Mozambique: "I Can’t Believe in Justice Any More"

Just a few weeks ago, on October 28th, elections were held in Mozambique, elections won by President Armando E. Guebuza of the ruling Frelimo party by about 75% of the votes. The main opposition party, Renamo, is now contesting the vote, accusing Frelimo of rigging the vote. Nevertheless, election observers from the European Union said the voting was “well-managed” and “calm.” So far no election-related violence has erupted in this southern African Country. Positive signs you may say. 

But not everything in Mozambique is as rosy as it may seem. Amnesty International just released today a new report on police accountability in Mozambique. The report, which follows up from an earlier report published in 2008 on the same issue, looks at the failure of the authorities to ensure justice for victims by not investigating suspected unlawful killings by the police.

Amnesty’s investigations in Mozambique show that at least 46 people have been unlawfully killed by police since 2006. In the majority of these cases, there has not been even as little as an investigation opened and in only a few have suspected officers been brought to justice, leaving families in the dark about what happened to their loved ones.

There are two-stage crimes. The initial unlawful deprivation of the most fundamental human right–to life–and the unwillingness of the Mozambican authorities to seek justice for that crime. Impunity is a prerequisite for all manner of things–none of them good for Mozambique – AIUSA’s Advocacy Director for Africa, Scott Edwards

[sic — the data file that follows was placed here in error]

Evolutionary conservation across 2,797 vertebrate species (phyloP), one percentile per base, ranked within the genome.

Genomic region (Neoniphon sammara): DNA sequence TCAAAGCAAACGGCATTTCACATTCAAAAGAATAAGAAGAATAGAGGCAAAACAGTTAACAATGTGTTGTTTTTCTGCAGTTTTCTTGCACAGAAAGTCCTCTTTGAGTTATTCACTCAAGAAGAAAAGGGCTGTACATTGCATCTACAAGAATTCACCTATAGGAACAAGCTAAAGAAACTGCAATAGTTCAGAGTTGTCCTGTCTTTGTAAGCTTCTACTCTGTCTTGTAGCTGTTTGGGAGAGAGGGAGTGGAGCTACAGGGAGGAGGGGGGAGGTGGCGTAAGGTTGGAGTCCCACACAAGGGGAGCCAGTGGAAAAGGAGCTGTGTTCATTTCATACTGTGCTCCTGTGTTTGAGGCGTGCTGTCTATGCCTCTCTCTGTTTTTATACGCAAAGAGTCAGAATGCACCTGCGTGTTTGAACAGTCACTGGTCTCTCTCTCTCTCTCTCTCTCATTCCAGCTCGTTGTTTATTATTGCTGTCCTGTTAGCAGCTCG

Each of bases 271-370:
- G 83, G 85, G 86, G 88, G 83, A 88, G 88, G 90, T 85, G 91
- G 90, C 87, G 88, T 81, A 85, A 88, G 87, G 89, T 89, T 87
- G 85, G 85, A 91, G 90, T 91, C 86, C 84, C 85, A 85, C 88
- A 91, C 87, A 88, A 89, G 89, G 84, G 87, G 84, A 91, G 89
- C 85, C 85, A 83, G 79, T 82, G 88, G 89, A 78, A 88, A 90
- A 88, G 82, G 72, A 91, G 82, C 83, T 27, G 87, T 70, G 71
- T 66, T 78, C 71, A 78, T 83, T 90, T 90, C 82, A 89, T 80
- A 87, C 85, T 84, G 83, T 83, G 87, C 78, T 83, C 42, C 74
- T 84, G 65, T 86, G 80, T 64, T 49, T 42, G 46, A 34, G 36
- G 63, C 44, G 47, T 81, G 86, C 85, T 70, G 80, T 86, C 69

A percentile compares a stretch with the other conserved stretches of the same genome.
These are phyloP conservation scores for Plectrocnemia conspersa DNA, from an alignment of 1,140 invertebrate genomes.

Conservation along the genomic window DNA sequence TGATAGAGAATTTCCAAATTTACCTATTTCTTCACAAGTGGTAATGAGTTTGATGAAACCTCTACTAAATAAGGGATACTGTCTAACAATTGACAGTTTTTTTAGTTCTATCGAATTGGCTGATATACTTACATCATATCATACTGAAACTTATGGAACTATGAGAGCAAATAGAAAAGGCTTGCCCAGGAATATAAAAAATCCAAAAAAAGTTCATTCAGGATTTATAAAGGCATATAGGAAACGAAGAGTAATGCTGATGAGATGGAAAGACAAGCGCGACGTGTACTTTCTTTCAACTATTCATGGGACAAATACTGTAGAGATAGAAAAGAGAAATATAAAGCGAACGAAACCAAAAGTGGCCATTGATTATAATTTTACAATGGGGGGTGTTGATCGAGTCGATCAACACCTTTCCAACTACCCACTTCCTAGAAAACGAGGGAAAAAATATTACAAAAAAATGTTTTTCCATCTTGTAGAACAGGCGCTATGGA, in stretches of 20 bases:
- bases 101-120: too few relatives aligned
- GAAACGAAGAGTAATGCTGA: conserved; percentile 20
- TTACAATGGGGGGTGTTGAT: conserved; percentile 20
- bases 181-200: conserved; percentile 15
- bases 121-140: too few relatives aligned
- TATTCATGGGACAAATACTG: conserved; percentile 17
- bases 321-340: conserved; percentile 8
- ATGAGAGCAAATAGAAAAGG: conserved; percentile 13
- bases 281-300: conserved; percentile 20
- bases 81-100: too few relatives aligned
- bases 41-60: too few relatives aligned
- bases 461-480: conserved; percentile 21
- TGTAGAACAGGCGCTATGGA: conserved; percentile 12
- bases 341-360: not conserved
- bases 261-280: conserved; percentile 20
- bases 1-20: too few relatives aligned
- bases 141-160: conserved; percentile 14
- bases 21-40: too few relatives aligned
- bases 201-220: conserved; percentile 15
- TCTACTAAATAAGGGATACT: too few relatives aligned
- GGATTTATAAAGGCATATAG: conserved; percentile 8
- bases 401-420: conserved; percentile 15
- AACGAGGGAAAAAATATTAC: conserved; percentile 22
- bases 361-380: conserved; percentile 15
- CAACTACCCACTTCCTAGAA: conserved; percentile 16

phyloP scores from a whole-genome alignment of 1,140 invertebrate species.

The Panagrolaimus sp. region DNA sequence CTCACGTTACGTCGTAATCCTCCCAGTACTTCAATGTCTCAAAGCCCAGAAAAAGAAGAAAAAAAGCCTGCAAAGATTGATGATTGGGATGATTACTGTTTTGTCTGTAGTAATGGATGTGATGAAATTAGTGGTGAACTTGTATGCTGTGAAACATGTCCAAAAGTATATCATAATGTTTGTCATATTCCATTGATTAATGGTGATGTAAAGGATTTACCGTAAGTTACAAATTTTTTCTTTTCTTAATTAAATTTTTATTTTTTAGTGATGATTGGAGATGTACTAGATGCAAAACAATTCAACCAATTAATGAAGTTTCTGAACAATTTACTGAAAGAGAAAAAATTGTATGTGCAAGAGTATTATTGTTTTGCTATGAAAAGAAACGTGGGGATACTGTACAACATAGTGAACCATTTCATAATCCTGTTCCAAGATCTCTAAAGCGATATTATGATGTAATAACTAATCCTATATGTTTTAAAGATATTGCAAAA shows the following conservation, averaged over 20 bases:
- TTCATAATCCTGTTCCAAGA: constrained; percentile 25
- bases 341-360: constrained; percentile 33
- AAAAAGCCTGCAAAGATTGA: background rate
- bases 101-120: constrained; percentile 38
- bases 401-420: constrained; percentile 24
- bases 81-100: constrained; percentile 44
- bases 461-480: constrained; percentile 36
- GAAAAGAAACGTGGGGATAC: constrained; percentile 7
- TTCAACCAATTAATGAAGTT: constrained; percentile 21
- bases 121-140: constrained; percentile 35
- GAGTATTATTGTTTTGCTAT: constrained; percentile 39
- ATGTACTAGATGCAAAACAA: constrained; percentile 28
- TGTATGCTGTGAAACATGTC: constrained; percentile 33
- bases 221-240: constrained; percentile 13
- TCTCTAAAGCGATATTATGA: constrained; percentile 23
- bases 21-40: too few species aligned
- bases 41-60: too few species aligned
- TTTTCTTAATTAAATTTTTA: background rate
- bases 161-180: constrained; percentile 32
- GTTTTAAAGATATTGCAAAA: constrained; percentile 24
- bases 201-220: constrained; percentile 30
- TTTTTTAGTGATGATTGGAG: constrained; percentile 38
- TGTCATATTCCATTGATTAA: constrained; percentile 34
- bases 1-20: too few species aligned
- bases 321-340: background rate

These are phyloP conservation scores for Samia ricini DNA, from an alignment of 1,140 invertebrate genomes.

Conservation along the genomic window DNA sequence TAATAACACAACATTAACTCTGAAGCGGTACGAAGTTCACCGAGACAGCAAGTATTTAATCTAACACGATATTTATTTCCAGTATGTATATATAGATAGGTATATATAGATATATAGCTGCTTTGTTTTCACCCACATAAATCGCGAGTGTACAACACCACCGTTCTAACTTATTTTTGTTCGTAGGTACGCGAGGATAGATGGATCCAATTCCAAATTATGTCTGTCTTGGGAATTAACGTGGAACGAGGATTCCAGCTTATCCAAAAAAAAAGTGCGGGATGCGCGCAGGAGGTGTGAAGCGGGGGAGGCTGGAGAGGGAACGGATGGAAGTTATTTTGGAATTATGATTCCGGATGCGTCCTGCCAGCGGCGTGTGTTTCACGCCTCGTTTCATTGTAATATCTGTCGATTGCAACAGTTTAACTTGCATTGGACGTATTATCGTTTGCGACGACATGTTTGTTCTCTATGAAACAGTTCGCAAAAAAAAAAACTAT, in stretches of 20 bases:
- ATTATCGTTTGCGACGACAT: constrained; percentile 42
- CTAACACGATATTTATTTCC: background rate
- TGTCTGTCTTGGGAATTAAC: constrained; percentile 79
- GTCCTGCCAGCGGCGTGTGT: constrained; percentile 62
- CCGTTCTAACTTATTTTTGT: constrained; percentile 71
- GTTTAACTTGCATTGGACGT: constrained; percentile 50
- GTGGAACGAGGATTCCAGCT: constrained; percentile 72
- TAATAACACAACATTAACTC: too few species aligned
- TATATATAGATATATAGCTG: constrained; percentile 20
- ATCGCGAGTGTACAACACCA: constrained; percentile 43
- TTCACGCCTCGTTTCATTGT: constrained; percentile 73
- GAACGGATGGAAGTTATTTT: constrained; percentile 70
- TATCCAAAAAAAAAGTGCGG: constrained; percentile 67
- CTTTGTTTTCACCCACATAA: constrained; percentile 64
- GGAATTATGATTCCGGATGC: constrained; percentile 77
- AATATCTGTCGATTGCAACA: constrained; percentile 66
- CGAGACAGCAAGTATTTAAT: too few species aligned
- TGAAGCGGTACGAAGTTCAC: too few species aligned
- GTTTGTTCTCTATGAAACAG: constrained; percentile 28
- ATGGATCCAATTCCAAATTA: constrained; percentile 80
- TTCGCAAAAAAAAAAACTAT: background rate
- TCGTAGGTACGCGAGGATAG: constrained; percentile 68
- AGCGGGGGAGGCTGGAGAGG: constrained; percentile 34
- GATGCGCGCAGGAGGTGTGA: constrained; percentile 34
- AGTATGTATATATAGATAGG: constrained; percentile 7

Amnesty is calling on the government of Mozambique to ensure that all cases of police force that result in death or serious injury are fully investigated and those police officers responsible be brought to justice. The families of those killed deserve it.

Take action now to help bring an end to human rights violations by the police in Mozambique!

Mozambique Rocks the Vote

Mozambique goes to the polls tomorrow in its fourth general election since independence from Portugal in 1975. Parliamentary control and the Presidency are up for grabs. Election observors from the African Union, the Commonwealth and the Southern African Development Community have arrived to monitor the elections. Which is good, because so far things have been a bit bumpy.

President Armando Guebuza of the governing Frelimo party is being challenged by Afonso Dhlakama, leader of Renamo, and Daviz Simango, mayor of Beira city and founder of the Mozambican Democratic Movement. Seventeen parties and two coalitions are meanwhile in the running for seats in the Mozambican parliament and, for the first time, provincial assemblies.

So far, there have been several incidents of violence between supporters of Frelimo and Renamo, resulting in harm to persons and property. Several people have been hospitalized or forced to seek medical attention while offices have been vandalized and property stolen. Violence is often a serious issue in Mozambique; Amnesty International has documented many incidents of extra-judicial killings by the police with few prosecutions of the perpetrators and no justice for the victims or their families.

Mozambique has recently been praised by the International Monetary Fund for its economic policies and last month President Guebuza chaired the World Climate Conference, taking a strong stand on the need for new environmental policies to address climate change. Emerging in 1992 from a devastating civil war, Mozambique is now poised to take strong strides in the region and become a leader on climate change, tourism and economic development (despite the nation’s current continuing desperate poverty). Let’s hope a free and fair election unmarred by further violence or human rights violations speeds Mozambique further along this path.